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PLoS One. 2014 Jan 30;9(1):e87374. doi: 10.1371/journal.pone.0087374. eCollection 2014.

The inflammatory response of primary bovine mammary epithelial cells to Staphylococcus aureus strains is linked to the bacterial phenotype.

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  • 1Veterinary Physiology, Vetsuisse Faculty University of Bern, Bern, Switzerland ; Graduate School for Cellular and Biomedical Sciences, University of Bern, Bern, Switzerland.
  • 2Institute for Food Safety and Hygiene, Vetsuisse Faculty, University of Zurich, Zurich, Switzerland.
  • 3Institute for Veterinary Pathology, Vetsuisse Faculty, University of Zurich, Zurich, Switzerland.
  • 4Veterinary Physiology, Vetsuisse Faculty University of Bern, Bern, Switzerland.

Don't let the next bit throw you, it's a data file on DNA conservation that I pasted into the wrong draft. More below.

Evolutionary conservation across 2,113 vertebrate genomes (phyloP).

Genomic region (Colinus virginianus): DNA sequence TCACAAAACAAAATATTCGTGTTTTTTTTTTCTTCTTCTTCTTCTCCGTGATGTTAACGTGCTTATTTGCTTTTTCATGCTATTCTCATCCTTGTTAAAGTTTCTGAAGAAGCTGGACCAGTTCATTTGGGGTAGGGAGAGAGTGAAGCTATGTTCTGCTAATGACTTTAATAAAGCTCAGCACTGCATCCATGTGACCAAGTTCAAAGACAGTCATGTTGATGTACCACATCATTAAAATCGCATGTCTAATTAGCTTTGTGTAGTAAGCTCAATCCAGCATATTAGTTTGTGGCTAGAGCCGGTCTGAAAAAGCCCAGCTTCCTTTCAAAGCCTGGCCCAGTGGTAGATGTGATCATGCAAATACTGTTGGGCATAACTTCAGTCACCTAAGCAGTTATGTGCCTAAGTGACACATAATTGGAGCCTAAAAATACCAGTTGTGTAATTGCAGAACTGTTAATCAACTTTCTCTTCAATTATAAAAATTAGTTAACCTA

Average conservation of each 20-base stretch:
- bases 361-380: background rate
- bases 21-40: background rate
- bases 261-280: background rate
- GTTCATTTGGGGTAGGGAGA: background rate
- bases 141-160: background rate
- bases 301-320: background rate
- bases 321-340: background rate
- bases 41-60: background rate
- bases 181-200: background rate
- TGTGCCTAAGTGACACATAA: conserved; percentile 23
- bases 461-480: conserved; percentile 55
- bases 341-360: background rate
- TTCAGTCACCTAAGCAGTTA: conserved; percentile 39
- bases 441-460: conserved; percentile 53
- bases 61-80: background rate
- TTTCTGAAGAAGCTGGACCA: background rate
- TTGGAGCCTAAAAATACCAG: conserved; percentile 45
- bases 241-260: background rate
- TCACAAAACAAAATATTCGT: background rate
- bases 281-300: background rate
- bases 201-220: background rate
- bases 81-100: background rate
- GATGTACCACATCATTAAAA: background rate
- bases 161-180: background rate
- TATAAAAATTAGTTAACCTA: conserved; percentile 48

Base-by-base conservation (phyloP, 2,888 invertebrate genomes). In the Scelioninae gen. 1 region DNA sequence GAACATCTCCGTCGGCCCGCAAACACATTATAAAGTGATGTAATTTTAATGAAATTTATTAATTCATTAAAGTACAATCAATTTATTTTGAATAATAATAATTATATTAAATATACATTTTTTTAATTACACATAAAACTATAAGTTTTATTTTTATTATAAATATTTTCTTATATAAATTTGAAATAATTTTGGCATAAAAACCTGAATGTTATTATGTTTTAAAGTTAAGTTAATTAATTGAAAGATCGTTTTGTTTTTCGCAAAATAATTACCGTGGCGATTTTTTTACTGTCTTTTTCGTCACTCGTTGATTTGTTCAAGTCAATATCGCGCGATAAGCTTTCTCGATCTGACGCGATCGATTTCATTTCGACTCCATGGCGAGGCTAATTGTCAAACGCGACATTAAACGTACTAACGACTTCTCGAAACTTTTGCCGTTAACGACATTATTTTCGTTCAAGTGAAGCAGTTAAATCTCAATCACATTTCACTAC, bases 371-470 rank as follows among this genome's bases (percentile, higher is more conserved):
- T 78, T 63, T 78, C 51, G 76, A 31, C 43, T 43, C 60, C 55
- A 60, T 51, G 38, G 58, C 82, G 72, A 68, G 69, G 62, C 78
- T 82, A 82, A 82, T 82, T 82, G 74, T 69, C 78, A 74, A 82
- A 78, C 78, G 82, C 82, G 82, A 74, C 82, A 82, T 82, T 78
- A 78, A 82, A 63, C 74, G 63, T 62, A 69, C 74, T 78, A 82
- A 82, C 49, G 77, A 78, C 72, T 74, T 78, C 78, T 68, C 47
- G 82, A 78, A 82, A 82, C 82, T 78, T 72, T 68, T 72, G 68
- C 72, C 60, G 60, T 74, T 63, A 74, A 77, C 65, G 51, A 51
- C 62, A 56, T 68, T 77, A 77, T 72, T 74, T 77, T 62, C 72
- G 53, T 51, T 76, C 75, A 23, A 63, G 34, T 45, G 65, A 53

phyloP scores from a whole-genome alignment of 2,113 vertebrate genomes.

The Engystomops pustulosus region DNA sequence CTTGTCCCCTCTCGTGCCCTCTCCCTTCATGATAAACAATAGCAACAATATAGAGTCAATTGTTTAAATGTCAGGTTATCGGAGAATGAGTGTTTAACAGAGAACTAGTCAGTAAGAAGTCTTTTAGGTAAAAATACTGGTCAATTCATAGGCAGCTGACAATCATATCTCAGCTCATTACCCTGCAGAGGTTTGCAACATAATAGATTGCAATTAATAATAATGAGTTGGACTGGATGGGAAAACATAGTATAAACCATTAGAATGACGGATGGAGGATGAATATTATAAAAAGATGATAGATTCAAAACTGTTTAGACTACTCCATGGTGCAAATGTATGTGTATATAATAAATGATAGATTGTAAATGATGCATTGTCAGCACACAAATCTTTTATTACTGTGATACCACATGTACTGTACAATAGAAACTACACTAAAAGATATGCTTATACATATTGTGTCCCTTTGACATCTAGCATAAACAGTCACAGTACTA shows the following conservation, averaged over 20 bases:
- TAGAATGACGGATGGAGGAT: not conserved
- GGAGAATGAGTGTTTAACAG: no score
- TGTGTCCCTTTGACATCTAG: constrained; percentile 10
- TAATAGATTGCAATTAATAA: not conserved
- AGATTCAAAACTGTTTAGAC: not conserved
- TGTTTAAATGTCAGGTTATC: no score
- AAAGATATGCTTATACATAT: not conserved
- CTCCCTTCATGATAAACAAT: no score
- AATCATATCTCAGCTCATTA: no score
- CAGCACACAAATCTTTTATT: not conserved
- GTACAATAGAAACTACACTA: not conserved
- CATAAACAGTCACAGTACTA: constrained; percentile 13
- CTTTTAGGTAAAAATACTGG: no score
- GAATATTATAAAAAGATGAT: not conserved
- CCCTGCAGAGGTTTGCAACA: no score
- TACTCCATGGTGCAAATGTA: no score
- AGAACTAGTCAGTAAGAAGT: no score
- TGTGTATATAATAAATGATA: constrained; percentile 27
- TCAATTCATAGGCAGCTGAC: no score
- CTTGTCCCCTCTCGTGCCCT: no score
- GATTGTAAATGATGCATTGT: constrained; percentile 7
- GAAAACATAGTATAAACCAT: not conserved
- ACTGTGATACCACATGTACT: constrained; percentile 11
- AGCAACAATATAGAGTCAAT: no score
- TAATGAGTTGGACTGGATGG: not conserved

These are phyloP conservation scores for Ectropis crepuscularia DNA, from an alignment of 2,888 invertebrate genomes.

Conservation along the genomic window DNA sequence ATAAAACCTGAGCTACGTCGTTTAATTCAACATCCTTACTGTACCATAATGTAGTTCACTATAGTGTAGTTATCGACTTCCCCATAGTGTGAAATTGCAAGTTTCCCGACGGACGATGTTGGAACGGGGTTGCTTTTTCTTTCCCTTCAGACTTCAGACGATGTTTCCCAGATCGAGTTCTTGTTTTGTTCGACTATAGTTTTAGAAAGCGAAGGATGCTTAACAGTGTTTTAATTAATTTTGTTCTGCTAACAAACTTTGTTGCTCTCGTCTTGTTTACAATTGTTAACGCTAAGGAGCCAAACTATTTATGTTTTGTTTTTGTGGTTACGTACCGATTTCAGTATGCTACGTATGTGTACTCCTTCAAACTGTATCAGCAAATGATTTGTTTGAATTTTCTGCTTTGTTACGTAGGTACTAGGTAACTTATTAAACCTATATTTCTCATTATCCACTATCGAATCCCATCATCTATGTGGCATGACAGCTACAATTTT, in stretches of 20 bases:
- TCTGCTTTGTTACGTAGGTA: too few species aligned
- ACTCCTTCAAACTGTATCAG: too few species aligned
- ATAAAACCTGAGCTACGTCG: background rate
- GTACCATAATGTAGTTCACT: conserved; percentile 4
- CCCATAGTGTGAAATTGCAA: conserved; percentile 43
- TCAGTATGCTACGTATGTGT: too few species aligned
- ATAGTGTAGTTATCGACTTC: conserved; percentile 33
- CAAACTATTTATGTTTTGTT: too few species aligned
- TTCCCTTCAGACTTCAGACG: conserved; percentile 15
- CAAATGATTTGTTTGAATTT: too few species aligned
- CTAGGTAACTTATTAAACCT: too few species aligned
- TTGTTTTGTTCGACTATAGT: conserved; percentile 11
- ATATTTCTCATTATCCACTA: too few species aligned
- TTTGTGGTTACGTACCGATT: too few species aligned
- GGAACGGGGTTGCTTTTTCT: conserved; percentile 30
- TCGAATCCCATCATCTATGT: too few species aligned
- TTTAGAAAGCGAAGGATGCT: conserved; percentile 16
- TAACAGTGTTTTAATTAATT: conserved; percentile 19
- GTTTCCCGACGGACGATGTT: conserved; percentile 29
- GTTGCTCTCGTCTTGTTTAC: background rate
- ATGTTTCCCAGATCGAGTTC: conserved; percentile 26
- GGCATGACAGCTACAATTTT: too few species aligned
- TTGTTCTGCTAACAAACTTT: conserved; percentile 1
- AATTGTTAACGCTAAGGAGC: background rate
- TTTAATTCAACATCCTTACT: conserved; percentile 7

Staphylococcus aureus is a major mastitis-causing pathogen in dairy cows. The latex agglutination-based Staphaurex test allows bovine S. aureus strains to be grouped into Staphaurex latex agglutination test (SLAT)-negative [SLAT(-)] and SLAT-positive [SLAT(+)] isolates. Virulence and resistance gene profiles within SLAT(-) isolates are highly similar, but differ largely from those of SLAT(+) isolates. Notably, specific genetic changes in important virulence factors were detected in SLAT(-) isolates. Based on the molecular data, it is assumed that SLAT(+) strains are more virulent than SLAT(-) strains. The objective of this study was to investigate if SLAT(-) and SLAT(+) strains can differentially induce an immune response with regard to their adhesive capacity to epithelial cells in the mammary gland and in turn, could play a role in the course of mastitis. Primary bovine mammary epithelial cells (bMEC) were challenged with suspensions of heat inactivated SLAT(+) (n = 3) and SLAT(-) (n = 3) strains isolated from clinical bovine mastitis cases. After 1, 6, and 24 h, cells were harvested and mRNA expression of inflammatory mediators (TNF-α, IL-1β, IL-8, RANTES, SAA, lactoferrin, GM-CSF, COX-2, and TLR-2) was evaluated by reverse transcription and quantitative PCR. Transcription (ΔΔCT) of most measured factors was induced in challenged bMEC for 6 and 24 h. Interestingly, relative mRNA levels were higher (P<0.05) in response to SLAT(+) compared to SLAT(-) strains. In addition, adhesion assays on bMEC also showed significant differences between SLAT(+) and SLAT(-) strains. The present study clearly shows that these two S. aureus strain types cause a differential immune response of bMEC and exhibit differences in their adhesion capacity in vitro. This could reflect differences in the severity of mastitis that the different strain types may induce.

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